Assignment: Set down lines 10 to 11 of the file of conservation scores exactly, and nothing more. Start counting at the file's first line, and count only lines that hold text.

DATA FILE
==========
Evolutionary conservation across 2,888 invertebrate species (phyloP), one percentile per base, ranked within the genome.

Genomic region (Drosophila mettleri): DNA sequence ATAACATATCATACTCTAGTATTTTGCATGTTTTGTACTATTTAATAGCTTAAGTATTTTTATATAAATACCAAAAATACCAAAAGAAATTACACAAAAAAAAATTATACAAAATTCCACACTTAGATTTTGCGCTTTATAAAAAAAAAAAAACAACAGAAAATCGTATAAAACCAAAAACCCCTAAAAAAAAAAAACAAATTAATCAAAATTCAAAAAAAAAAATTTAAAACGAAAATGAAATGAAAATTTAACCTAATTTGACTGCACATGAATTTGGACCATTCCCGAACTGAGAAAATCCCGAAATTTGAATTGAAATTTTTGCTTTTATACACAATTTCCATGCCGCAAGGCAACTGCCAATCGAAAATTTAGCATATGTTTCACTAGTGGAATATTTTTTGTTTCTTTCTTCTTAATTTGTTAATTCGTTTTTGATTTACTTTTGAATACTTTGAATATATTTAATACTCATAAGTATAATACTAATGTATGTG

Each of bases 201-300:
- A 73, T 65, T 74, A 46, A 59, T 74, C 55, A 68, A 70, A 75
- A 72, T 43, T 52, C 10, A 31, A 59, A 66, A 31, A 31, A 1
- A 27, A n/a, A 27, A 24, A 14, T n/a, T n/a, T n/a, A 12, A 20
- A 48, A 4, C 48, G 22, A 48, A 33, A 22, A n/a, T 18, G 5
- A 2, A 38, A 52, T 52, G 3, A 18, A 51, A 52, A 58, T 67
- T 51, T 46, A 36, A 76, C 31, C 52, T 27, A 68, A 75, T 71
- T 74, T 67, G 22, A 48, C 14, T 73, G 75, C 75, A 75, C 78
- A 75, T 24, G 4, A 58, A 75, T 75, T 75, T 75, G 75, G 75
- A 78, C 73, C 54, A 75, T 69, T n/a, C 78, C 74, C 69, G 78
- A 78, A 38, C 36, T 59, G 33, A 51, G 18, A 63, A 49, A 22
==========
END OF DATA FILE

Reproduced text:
- T 74, T 67, G 22, A 48, C 14, T 73, G 75, C 75, A 75, C 78
- A 75, T 24, G 4, A 58, A 75, T 75, T 75, T 75, G 75, G 75